Let's just reduce that down and what I'm going to do is we'll try 150% and see what effect that has. Just get ourselves back running stable again and we're going to, it's always valuable if we try and make these tests from approximately the same manifold absolute pressure. So in this case I'm trying to go from somewhere around about 55 kPa through to around about 95 kPa. So let's go and give it another stab of the throttle and see what we end up now with 150%. OK and I'll just come back out of the throttle again.

OK so with our values set at 150%, you can see that we've got the effect here that we've got too much enrichment on our initial tip in. You can see that we've gone to 0.81 lambda. So we actually ended up in this instance with pretty good results around about 100%. Once we've gone through and done our initial tests and got an idea of what direction we want to go, we can then start making finer adjustments to our scaling value until we've got a lambda trace that stays as close to our target as we can achieve. Now there's a couple of things I want to talk about here in terms of what's realistic to achieve.

Now a lot of tuners who are new to this would expect that we should be able to achieve an absolute perfect flat line with our lambda trace. Let's just pull that up again. So we can see that here, this is where our acceleration enrichment event has occurred. So a lot of tuners are going to beat themselves up trying to achieve a lambda plot that stays completely flat and right on our mixture aim through that transient enrichment event. And in my own experience that's probably completely unrealistic.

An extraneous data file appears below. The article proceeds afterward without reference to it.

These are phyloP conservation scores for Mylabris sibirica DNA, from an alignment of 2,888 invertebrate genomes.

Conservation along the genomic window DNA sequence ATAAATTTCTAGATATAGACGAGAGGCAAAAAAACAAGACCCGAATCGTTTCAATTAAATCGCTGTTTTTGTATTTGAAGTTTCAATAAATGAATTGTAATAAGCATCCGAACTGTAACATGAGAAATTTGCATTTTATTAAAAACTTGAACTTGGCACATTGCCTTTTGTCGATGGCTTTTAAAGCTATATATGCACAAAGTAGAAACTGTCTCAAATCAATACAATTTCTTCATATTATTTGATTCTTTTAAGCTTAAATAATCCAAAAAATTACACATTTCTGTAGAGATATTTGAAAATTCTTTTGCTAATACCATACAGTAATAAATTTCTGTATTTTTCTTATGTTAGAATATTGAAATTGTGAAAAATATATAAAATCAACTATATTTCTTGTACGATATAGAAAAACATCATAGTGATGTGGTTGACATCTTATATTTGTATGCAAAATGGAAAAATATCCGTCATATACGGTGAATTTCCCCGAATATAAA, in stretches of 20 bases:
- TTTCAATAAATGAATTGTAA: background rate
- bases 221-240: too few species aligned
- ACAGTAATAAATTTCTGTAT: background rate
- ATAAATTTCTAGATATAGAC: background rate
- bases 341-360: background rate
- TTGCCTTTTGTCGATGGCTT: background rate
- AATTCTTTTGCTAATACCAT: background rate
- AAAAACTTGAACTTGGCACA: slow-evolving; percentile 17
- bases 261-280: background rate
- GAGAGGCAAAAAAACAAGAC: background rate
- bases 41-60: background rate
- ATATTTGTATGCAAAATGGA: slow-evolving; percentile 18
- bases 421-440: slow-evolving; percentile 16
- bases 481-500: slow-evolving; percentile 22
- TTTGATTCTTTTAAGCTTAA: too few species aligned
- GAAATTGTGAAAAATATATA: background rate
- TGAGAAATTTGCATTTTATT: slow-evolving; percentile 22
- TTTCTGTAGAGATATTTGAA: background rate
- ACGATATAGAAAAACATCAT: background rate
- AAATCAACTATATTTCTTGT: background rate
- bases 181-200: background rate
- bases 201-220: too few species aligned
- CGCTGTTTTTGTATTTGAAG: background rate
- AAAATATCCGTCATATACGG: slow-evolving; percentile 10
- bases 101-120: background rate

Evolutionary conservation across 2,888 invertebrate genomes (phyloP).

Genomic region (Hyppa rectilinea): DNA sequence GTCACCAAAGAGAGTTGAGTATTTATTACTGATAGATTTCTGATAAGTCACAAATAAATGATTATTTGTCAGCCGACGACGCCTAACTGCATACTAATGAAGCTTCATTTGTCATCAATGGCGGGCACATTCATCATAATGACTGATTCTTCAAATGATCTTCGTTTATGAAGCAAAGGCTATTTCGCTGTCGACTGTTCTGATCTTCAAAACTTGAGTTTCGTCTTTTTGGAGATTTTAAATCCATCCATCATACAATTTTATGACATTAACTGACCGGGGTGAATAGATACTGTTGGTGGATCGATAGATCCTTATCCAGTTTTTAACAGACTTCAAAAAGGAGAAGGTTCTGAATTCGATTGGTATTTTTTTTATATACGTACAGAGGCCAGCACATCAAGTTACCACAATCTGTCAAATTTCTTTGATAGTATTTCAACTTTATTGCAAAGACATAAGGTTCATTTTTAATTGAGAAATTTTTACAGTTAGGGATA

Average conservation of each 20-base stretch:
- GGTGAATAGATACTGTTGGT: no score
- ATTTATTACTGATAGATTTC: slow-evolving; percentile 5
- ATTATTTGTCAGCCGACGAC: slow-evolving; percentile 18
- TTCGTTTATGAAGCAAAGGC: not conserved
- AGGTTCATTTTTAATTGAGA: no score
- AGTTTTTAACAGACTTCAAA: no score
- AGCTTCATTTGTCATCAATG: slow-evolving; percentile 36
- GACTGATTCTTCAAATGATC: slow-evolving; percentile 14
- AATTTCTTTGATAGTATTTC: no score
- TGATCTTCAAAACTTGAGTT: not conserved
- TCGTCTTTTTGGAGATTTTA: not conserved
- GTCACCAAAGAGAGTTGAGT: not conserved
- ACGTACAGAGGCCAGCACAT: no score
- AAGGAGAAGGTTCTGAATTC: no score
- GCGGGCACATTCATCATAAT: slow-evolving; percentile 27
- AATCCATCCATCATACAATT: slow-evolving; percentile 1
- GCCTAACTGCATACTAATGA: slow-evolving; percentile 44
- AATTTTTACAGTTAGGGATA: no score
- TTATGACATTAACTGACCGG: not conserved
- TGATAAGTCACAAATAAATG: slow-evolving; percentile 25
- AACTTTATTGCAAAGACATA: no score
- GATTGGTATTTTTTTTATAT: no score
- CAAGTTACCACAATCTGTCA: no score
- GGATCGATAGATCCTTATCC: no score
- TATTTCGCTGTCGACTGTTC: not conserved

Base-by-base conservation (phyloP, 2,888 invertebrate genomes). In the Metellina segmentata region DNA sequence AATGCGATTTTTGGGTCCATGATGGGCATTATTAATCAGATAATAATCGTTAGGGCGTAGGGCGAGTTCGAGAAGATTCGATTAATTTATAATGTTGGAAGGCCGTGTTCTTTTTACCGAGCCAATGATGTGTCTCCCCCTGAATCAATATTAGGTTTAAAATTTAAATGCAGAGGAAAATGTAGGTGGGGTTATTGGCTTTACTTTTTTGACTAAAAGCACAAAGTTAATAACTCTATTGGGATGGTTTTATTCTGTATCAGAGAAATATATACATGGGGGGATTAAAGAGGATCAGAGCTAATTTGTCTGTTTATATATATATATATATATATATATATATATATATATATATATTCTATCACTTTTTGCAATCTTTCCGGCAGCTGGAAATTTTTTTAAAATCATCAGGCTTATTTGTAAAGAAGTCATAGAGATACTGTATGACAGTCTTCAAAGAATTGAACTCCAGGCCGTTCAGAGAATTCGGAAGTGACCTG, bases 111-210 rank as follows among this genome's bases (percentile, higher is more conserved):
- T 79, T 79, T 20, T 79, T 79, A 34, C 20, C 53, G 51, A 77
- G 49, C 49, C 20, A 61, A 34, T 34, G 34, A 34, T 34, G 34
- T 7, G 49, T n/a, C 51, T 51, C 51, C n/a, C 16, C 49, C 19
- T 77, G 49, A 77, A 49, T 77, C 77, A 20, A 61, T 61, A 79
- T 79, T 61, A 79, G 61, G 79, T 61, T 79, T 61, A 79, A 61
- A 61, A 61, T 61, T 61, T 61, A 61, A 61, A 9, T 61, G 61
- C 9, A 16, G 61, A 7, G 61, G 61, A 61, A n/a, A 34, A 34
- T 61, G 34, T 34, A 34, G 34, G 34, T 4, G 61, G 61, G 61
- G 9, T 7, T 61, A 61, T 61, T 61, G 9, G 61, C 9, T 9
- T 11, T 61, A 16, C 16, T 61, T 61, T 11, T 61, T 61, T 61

I don't think I've ever tuned any engine on any ECU platform where I've ended up with absolutely no variation in my lambda as I've gone in and out of the throttle. It's just not realistic so it's more important to understand what we should be looking for and what's realistic. And at this point I'm going to just mention as well that while the exhaust lambda plot is important to help guide us with our transient enrichment tuning, there is actually a little bit more to it and it's much more important that the car feels crisp and responsive to the throttle rather than having a beautifully flat lambda plot that doesn't vary from our target as we move the throttle up and down. So really that's the key point. When we're driving around in the car or we've given it back to a customer, chances are they're not going to be looking at your datalogging or a lambda gauge when they're going through the gears and accelerating in and our of the throttle.